This was followed by Contact, which almost had nine times the budget of Star Wars ($90 million) and involved the work of almost all major visual effect companies, including Industrial Light & Magic, Peter Jackson’s Weta Digital and Pixar’s RenderMan. Until 2004 the opening scene was the longest computer generated long shot in live action film – evoking Jodorowsky’s opening scene for Dune better even than Star Wars.

Comparing it to the plans of Dune’s opening scene, one has to realise that it is literally the reverse of the greatest long shot never made. Zemeckis’ shot starts with a close-up of the surface of Earth and a medley of contemporary music and other radio sounds.

As the camera moves farther away from the planet Earth the radio signs become older and older, and at the same time the solar system shrinks into a single spot of light in the Milky Way only for the camera to further retreat and show other galaxies and a wide shot of the universe.

Without Dune this monumental opening scene would perhaps never have been made. However, it is probable that the limitations of 70s technology would have prevented Jodorowsky from realising his vision quite as fully as Zemeckis in the 90s.

4. Blade Runner (Ridley Scott, 1982)

the long tomorrow

After completing Alien with a team of creatives who met when working on Jodorowsky’s Dune, in 1979 Ridley Scott was hired by Dino De Laurentiis to take over and complete the doomed project. He was planning to alter the script left behind by Jodorowsky to allow the movie to be shot in two parts, but after seven months he dropped the project due to the illness of his brother. Scott argued that Dune would have been a two and half year project, which was too lengthy considering the circumstances.

This is how he came to do Blade Runner instead, but he did not turn his back on Jodorowsky’s Dune completely. Although Blade Runner is primarily based on Philip K. Dick’s Do Androids Dream of Electric Sheep, it is also influenced by the comic The Long Tomorrow, a story written by Dan O’Bannon and illustrated by Moebius, two key figures of Jodorowsky’s team who worked with Scott on Alien.

As Moebius said in an interview, O’Bannon was hired to work on the visual effects of Dune once the shooting started, hence for the greatest part of the pre-production he did not have much work to do. To kill boredom, he started drawing and eventually came up with the storyboard of The Long Tomorrow.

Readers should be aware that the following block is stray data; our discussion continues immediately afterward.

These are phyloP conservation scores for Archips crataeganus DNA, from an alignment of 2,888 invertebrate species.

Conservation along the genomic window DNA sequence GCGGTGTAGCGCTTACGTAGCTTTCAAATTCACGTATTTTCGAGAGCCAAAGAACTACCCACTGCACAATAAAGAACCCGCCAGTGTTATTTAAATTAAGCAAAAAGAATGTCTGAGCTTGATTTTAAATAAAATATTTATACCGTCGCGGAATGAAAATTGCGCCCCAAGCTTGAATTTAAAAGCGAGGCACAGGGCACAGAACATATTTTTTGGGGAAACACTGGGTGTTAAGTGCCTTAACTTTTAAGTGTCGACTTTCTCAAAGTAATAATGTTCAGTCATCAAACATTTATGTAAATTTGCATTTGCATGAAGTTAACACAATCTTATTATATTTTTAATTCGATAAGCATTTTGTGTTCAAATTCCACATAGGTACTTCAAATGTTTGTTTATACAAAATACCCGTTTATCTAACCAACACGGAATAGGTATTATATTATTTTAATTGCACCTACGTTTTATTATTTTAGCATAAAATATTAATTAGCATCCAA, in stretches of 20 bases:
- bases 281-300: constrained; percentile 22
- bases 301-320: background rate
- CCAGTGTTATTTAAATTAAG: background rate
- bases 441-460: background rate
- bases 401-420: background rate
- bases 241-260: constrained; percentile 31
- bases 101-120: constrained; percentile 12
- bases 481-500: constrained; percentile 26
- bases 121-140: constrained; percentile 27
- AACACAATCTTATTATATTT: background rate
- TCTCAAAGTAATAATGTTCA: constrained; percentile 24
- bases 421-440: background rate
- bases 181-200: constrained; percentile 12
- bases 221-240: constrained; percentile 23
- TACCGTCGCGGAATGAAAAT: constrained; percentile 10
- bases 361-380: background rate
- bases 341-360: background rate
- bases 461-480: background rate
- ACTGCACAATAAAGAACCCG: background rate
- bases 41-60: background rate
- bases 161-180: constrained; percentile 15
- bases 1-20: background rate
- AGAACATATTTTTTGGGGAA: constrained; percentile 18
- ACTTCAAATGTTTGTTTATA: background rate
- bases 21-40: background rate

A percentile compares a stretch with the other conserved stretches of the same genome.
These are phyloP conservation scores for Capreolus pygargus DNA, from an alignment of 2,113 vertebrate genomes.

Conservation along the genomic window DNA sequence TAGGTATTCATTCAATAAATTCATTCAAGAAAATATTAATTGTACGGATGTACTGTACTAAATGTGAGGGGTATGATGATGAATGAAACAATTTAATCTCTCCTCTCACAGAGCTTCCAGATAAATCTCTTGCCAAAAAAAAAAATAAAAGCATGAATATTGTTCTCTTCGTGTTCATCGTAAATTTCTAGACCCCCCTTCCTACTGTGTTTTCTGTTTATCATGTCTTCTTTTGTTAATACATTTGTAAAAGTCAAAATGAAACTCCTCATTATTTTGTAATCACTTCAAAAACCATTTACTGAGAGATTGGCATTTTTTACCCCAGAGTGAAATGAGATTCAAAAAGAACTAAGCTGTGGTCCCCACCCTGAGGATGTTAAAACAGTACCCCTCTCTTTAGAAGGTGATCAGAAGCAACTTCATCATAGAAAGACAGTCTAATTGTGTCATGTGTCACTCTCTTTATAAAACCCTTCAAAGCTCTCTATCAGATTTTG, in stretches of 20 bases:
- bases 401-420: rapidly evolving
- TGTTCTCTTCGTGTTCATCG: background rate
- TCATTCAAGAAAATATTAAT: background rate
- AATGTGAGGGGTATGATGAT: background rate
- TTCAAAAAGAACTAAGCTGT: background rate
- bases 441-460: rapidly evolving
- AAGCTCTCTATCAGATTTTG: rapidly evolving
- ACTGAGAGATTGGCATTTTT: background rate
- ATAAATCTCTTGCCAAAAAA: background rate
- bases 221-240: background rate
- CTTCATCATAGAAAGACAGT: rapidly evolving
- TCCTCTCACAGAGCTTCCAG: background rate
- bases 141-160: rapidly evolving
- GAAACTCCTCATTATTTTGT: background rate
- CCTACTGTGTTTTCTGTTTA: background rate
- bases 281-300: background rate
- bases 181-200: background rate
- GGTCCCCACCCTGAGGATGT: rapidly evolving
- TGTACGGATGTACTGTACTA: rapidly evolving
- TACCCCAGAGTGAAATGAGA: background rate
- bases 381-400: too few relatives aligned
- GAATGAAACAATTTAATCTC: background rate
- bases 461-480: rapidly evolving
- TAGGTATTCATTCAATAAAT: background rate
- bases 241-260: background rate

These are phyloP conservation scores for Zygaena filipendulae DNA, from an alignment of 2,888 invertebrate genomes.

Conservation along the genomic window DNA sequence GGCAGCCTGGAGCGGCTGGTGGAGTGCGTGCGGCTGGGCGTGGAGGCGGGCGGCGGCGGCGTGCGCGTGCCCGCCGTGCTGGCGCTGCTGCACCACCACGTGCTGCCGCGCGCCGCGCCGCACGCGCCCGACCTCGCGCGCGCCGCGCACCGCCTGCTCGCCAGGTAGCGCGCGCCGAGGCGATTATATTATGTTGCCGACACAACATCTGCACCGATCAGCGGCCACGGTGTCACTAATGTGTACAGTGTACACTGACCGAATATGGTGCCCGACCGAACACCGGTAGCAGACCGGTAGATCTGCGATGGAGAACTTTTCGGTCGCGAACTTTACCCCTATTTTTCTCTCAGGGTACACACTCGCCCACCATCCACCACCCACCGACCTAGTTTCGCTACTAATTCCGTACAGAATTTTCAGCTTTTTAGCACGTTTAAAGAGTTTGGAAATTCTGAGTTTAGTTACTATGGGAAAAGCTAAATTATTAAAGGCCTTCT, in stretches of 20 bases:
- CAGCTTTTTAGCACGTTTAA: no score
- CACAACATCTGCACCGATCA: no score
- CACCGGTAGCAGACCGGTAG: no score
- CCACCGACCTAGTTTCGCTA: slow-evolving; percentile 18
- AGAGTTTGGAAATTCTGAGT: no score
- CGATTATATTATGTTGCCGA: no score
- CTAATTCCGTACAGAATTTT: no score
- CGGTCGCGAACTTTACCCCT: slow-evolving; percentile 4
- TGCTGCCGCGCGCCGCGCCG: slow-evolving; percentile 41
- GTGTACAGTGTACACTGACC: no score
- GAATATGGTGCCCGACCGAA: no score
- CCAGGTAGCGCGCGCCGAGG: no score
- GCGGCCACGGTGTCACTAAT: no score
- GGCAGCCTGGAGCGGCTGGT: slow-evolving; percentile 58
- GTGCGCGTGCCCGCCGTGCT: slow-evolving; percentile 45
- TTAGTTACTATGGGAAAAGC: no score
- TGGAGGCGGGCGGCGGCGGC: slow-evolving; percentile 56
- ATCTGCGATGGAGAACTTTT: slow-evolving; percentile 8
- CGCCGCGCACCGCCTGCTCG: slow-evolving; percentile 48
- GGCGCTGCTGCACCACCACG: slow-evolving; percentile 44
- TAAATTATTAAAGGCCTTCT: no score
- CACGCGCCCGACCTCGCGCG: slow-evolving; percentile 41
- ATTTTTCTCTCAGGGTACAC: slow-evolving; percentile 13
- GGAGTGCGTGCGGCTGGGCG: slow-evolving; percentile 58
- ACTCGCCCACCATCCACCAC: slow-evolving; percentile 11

This noir set in the future attracted the attention of Moebius who also got involved in the side project. Ridley Scott borrowed several visual elements from this graphic novel and used it to create the dark, dishevelled cityscape of Blade Runner.

5. Prometheus (Ridley Scott, 2012)

Prometheus

The prequel of Alien was long awaited by fans of the trilogy and it was expected to reveal the mystery of the ‘Space Jockey’, the skeleton discovered by the crew of Nostromo when they landed on the alien planet following the distress signal of a derelict spacecraft.

The skeleton that briefly appears in the first movie was designed by H.R Giger in 1976, and similarly to the Xenomorph, carries signatures of the concept art produced by Giger for Jodorowsky’s Dune. Prometheus starts by introducing the species that will later be named as ‘Engineers’ since they were responsible for the creation of human kind. It turns out that the ‘Space Jockey’ in the first movie was the skeleton of one of these Engineers.

Even though Giger was not part of the production team of Prometheus, his work continued to inspire Ridley Scott, as evident in both the film’s creature designs and alien architecture. In particular, Scott introduces a pyramid in Prometheus that strongly resembles Giger’s drawing of the Harkonnen Castle and not just the alien crowning its peak.

Whilst clearly homage to Giger’s work, the pyramid also serves as a conciliatory note to Dan O’Bannon, whose original Alien script featured a pyramid shaped building but which, due to time restrictions, had to be left out.